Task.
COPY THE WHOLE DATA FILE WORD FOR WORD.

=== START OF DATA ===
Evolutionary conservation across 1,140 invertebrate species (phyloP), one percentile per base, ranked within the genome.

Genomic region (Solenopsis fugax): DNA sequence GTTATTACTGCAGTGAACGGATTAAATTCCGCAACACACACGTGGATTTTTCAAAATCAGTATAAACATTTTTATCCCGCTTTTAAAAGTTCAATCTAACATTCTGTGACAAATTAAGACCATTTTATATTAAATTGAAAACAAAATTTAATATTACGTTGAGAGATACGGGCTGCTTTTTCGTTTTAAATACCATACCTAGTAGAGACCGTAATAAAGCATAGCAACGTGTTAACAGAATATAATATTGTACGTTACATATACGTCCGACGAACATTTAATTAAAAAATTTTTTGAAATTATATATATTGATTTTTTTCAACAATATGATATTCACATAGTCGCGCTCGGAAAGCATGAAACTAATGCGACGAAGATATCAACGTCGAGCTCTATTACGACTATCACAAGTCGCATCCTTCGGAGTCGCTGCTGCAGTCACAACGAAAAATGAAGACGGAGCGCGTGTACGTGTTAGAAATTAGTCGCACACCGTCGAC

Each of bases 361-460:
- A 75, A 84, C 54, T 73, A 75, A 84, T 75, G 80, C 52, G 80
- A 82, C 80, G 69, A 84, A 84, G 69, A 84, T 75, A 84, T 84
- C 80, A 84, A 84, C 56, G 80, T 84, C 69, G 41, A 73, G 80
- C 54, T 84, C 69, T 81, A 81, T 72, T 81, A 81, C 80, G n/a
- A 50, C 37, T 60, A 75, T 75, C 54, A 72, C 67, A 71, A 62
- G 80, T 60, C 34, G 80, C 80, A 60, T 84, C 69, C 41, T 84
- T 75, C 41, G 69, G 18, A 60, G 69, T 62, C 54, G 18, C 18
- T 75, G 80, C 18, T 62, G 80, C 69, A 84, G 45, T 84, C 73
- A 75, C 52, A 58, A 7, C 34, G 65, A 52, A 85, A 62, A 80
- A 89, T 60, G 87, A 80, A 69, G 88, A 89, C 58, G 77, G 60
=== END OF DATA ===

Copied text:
Evolutionary conservation across 1,140 invertebrate species (phyloP), one percentile per base, ranked within the genome.

Genomic region (Solenopsis fugax): DNA sequence GTTATTACTGCAGTGAACGGATTAAATTCCGCAACACACACGTGGATTTTTCAAAATCAGTATAAACATTTTTATCCCGCTTTTAAAAGTTCAATCTAACATTCTGTGACAAATTAAGACCATTTTATATTAAATTGAAAACAAAATTTAATATTACGTTGAGAGATACGGGCTGCTTTTTCGTTTTAAATACCATACCTAGTAGAGACCGTAATAAAGCATAGCAACGTGTTAACAGAATATAATATTGTACGTTACATATACGTCCGACGAACATTTAATTAAAAAATTTTTTGAAATTATATATATTGATTTTTTTCAACAATATGATATTCACATAGTCGCGCTCGGAAAGCATGAAACTAATGCGACGAAGATATCAACGTCGAGCTCTATTACGACTATCACAAGTCGCATCCTTCGGAGTCGCTGCTGCAGTCACAACGAAAAATGAAGACGGAGCGCGTGTACGTGTTAGAAATTAGTCGCACACCGTCGAC

Each of bases 361-460:
- A 75, A 84, C 54, T 73, A 75, A 84, T 75, G 80, C 52, G 80
- A 82, C 80, G 69, A 84, A 84, G 69, A 84, T 75, A 84, T 84
- C 80, A 84, A 84, C 56, G 80, T 84, C 69, G 41, A 73, G 80
- C 54, T 84, C 69, T 81, A 81, T 72, T 81, A 81, C 80, G n/a
- A 50, C 37, T 60, A 75, T 75, C 54, A 72, C 67, A 71, A 62
- G 80, T 60, C 34, G 80, C 80, A 60, T 84, C 69, C 41, T 84
- T 75, C 41, G 69, G 18, A 60, G 69, T 62, C 54, G 18, C 18
- T 75, G 80, C 18, T 62, G 80, C 69, A 84, G 45, T 84, C 73
- A 75, C 52, A 58, A 7, C 34, G 65, A 52, A 85, A 62, A 80
- A 89, T 60, G 87, A 80, A 69, G 88, A 89, C 58, G 77, G 60